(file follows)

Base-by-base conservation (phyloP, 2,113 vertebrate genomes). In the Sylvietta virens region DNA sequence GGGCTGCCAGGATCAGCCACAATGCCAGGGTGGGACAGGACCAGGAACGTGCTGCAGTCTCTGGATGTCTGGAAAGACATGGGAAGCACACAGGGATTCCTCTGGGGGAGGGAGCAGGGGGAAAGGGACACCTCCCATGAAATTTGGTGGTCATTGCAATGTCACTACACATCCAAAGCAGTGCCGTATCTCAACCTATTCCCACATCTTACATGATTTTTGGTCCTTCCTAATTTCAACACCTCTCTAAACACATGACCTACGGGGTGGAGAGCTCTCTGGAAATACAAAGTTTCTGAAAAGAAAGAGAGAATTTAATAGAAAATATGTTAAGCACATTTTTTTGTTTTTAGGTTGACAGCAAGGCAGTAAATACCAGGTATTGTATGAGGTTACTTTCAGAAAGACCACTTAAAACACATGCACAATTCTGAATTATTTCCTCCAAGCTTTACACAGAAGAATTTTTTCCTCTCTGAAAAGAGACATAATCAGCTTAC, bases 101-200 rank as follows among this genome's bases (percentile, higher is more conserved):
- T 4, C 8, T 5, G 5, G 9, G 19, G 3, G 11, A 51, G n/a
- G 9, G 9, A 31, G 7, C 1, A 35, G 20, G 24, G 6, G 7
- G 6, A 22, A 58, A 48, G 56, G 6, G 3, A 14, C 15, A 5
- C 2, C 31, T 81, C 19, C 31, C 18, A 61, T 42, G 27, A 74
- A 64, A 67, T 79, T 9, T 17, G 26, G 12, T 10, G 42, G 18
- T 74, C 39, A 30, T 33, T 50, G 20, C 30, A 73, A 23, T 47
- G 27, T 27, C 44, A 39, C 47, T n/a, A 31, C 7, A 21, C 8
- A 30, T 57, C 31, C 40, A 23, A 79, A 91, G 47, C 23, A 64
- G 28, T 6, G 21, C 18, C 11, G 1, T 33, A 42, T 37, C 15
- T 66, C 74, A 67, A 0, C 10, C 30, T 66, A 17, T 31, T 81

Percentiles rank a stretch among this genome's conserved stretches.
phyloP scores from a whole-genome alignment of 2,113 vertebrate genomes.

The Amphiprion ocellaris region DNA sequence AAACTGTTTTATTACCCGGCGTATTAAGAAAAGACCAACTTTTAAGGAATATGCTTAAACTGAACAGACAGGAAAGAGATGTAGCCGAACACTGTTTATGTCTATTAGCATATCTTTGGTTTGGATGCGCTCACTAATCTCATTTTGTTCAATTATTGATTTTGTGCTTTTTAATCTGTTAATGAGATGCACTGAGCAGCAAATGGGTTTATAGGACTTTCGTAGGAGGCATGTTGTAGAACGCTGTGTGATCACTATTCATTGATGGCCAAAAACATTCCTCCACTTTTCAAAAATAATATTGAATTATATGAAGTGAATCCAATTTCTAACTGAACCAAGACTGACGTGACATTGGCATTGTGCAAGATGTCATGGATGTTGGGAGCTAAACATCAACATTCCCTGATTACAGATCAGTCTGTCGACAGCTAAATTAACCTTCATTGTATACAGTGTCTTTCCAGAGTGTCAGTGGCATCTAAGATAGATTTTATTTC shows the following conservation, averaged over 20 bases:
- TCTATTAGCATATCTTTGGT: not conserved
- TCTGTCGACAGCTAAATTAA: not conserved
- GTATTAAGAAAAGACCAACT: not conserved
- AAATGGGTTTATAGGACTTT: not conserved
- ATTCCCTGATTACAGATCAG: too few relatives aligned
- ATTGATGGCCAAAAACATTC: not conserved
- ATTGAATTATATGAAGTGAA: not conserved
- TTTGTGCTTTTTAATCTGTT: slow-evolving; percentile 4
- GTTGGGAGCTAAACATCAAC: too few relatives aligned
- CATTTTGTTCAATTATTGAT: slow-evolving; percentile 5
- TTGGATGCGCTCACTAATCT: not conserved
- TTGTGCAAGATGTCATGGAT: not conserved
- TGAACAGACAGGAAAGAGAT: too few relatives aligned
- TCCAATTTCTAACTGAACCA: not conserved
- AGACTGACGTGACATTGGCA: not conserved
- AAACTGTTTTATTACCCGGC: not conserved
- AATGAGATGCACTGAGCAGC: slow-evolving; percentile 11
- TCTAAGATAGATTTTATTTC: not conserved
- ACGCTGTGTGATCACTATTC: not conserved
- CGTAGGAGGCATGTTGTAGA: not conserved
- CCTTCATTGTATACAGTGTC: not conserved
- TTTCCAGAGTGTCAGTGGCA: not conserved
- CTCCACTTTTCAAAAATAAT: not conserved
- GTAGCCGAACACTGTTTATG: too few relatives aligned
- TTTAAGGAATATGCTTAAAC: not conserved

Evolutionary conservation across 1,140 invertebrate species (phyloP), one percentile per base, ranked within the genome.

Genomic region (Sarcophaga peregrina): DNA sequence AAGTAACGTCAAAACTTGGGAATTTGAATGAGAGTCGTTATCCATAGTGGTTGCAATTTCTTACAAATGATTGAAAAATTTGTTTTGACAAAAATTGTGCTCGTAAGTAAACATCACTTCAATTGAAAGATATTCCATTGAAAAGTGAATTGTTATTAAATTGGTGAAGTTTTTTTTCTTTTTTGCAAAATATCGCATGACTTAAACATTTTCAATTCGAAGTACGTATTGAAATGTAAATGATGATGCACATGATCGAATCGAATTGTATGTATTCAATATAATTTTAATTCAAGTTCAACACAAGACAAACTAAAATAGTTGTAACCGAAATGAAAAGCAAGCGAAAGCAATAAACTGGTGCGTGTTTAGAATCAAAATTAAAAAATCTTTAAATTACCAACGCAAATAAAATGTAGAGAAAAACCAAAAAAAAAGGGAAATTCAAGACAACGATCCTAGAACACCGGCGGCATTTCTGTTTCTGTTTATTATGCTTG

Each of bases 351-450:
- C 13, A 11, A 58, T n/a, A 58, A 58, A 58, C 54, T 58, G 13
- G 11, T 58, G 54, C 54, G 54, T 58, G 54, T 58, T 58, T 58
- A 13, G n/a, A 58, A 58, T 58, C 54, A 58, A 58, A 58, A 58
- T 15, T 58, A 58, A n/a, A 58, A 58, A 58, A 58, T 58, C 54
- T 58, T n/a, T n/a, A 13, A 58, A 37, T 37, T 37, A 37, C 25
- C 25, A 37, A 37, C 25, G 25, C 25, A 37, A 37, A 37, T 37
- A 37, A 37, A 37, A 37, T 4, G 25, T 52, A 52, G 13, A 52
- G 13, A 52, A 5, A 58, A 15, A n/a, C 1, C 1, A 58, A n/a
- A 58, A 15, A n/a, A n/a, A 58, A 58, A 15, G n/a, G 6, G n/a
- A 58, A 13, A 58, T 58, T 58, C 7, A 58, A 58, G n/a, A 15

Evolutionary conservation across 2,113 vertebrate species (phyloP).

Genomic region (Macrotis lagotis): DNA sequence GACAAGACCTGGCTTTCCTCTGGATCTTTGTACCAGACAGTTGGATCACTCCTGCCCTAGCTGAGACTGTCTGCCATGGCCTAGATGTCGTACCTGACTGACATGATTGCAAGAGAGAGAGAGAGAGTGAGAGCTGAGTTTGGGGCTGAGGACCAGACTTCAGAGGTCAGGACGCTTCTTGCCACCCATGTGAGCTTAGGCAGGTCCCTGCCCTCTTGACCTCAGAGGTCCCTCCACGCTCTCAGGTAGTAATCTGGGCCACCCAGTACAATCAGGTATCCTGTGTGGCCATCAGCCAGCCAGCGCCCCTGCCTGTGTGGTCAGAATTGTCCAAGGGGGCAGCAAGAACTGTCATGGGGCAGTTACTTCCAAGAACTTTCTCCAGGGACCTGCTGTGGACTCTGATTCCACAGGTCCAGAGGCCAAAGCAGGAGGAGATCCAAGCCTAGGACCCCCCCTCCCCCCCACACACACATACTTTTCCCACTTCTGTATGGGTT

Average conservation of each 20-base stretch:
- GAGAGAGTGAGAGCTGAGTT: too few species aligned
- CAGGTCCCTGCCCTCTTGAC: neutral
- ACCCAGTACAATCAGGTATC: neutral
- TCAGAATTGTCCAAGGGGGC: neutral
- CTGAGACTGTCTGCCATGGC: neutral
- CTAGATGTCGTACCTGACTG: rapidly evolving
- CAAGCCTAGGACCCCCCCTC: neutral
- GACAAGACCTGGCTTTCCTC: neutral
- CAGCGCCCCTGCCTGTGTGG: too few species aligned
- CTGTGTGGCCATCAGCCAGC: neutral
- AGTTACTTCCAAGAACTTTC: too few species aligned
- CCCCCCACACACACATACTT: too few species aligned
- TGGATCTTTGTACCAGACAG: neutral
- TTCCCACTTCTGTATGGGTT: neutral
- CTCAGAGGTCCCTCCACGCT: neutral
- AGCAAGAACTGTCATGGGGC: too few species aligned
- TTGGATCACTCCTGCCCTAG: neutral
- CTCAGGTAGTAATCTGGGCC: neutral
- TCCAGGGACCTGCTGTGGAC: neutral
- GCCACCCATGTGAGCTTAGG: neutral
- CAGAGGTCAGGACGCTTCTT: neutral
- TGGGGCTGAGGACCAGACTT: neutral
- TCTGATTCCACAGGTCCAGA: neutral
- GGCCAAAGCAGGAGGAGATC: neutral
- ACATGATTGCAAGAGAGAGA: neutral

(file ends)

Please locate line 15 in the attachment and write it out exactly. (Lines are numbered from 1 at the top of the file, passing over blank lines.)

- TCTATTAGCATATCTTTGGT: not conserved